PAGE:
# Probability for Statistics and Data Science

Probability and Statistics are the basic skills required for data science and machine learning. We have already covered statistics for data science in our previous articles. In this article, we will learn about probability for data science, how is probability used in machine learning, and what are the important topics you need to know in probability.

## What is Probability?

Probability helps you find how likely an event is about to occur or the chance of the occurrence of an event. It is the ratio of expected outcomes to the total no of possible outcomes.

The value of probability always lies between 0 and 1.

## How is Probability Used in Machine Learning?

In machine learning or data analysis, we mostly have incomplete data and we want to measure the uncertainty. Probability is the measure of uncertainty/likelihood in the data. Hence probability is used in many concepts of machine learning.

Probability is the foundation for most statistics concepts and statistics is the foundation for machine learning. Hence clearing concepts of probability is important if you want to learn machine learning algorithms.

You can learn about different probability distributions from here.

An event is described as the outcome which is able to occur.

## Types of Probability

Probability problems can be categorized into two types: Additive Probability and Multiplicative Probability.

IfÂ AÂ andÂ B are two events in a probability experiment, then the probability that either one of the events will occur can be calculated using the addition rule in probability. The additive rule can be applied to two types of events: mutually exclusive events and non-mutually exclusive events.

### Mutually Exclusive Events

Two events are called mutually exclusive if they cannot occur together. They are disjoint events.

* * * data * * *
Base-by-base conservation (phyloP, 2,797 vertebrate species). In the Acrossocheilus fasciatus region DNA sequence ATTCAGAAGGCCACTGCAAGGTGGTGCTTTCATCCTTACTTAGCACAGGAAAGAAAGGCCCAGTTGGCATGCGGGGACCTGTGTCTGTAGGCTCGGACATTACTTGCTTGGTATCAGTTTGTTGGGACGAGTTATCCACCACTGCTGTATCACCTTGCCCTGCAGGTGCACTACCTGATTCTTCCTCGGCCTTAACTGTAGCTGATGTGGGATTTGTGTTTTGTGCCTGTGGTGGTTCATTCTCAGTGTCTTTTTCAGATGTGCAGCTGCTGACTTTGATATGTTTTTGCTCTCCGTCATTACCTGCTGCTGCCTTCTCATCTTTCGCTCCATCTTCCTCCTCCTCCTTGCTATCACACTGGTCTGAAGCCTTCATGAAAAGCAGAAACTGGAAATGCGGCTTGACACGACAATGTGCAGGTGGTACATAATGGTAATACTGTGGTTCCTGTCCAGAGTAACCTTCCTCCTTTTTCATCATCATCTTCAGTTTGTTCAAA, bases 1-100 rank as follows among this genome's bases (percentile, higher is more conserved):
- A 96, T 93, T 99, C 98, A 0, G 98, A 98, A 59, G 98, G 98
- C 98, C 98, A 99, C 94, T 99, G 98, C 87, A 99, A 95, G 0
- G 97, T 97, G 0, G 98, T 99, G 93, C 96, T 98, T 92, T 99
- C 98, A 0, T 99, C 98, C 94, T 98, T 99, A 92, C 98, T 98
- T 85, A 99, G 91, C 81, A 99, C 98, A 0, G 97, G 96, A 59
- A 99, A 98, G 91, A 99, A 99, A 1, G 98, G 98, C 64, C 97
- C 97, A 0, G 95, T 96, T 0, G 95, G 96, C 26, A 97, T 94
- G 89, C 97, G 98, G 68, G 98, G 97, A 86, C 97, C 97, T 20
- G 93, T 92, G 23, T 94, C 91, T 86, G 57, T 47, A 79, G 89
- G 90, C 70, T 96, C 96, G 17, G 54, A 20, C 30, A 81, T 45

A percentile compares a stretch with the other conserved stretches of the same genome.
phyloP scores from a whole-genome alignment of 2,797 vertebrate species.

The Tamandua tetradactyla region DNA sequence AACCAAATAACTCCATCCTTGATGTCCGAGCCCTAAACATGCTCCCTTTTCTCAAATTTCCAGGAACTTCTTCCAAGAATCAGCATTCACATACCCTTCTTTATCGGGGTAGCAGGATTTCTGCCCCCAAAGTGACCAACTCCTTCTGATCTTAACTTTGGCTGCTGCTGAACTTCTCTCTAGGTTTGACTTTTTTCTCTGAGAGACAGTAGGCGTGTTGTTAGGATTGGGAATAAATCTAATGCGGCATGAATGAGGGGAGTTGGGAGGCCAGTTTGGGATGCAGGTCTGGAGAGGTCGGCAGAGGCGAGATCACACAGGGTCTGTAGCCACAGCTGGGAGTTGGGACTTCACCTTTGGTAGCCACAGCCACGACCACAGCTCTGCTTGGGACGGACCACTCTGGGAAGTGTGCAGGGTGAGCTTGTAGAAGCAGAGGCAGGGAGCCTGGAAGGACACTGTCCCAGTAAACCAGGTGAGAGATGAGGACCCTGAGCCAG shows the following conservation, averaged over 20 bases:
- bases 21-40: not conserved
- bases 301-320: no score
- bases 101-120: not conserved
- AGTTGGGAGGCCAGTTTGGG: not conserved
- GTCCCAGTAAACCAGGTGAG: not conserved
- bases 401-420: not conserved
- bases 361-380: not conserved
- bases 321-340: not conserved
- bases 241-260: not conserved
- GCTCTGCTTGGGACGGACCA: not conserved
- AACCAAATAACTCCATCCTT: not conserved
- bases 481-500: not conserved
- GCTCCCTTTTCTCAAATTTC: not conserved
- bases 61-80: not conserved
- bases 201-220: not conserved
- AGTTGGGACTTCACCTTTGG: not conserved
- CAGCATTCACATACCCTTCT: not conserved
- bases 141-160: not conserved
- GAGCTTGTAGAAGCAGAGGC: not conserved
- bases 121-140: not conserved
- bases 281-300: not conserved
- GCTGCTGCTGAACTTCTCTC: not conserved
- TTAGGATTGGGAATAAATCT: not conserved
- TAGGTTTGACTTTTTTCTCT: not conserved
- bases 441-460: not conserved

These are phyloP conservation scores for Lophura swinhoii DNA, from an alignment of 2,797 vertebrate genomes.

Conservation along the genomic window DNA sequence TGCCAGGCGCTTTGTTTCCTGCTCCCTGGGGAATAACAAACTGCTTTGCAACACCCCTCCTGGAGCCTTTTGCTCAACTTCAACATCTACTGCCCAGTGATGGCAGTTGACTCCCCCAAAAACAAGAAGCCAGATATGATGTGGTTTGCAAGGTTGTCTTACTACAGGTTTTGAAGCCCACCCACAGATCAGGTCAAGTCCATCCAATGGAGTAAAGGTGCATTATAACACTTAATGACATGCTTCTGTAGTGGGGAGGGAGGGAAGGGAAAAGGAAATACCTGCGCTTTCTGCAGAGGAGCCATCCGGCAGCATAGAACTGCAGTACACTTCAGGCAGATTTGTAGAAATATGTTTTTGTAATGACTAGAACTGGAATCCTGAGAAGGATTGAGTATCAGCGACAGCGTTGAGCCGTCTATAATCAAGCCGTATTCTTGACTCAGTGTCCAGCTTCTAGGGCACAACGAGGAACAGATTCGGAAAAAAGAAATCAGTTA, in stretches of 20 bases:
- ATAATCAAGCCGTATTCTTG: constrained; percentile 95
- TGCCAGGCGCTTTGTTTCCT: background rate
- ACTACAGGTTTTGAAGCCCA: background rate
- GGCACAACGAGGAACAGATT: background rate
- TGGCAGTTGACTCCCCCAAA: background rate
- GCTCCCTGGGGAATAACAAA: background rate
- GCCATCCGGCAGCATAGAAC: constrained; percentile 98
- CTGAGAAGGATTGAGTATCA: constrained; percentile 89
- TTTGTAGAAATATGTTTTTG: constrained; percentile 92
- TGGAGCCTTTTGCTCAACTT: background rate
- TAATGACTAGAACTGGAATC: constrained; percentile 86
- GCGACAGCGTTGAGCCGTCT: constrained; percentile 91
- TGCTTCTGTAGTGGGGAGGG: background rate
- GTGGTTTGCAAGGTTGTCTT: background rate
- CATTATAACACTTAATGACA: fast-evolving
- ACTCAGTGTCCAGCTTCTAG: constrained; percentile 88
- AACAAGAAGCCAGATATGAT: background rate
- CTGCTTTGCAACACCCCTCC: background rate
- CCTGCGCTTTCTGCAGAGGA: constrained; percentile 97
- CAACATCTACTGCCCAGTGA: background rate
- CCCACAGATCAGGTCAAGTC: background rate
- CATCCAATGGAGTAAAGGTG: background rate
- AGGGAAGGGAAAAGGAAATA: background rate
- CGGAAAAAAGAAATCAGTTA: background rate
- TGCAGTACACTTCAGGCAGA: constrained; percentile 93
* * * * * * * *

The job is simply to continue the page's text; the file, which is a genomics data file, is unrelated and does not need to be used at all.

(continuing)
P(A or B) = P(A) + P(B)
P(A U  B) = P(A) + P(B)

### Real-life Examples of Mutually Exclusive Events

• When tossing a coin, the event of getting head and tail are mutually exclusive because head and tail cannot occur together.
• In throwing a die, the events that 3 and 5 will occur are mutually exclusive as we cannot get 3 and 5 at the same time.

### Non-Mutually Exclusive Events

Two events are called non-mutually exclusive if they can occur together.

P(A or B) = P(A) + P(B) â€“ P (A and B)
P(A U  B) = P(A) + P(B) â€“ P (A âˆ© B)

### Real-life Examples of Non-Mutually Exclusive Events

• Driving a car and listening to music.
• Occurrence of a prime number and even number in throwing dice.

## 2. Multiplicative Probability

IfÂ AÂ andÂ B are two events in a probability experiment, then the probability that both events will occur at the same time can be calculated using the multiplicative rule in probability. The multiplicative rule can be applied to two types of events: independent events and dependent events.

### Independent Events

Two events are considered independent if the occurrence of one event doesn’t depend on the occurrence of another.

P(AÂ âˆ© B) = P(A) . P(B)

### Real-life Examples ofÂ IndependentÂ Events

• In flipping a coin, the head appears in the first flip and the tail appears in the second flip. The occurrence of a tail in the second flip does not depend on the occurrence of a head in the first flip.
• In throwing a die, let us consider that 3 occurs in the first throw and 2 occurs in the second throw. The occurrence of 2 doesn’t depend on the occurrence of 3.

### Dependent Events

Two events are considered dependent if the occurrence of one event is dependent on the occurrence of another.

P(AÂ âˆ© B) = P(B) . P(A|B)

### Conditional Probability

The probability of occurrence of any event A when another event B in relation to A has already occurred is known as conditional probability. The second part P(A|B) in dependent events is conditional probability.

## Bayesâ€™ Theorem

From the equation of dependent events and conditional probability,

## End Notes

In this article, we have covered the basics of probability required to learn statistics and machine learning. You can also read about Common Probability Distributions you need to know to learn machine learning.

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Happy Learning!

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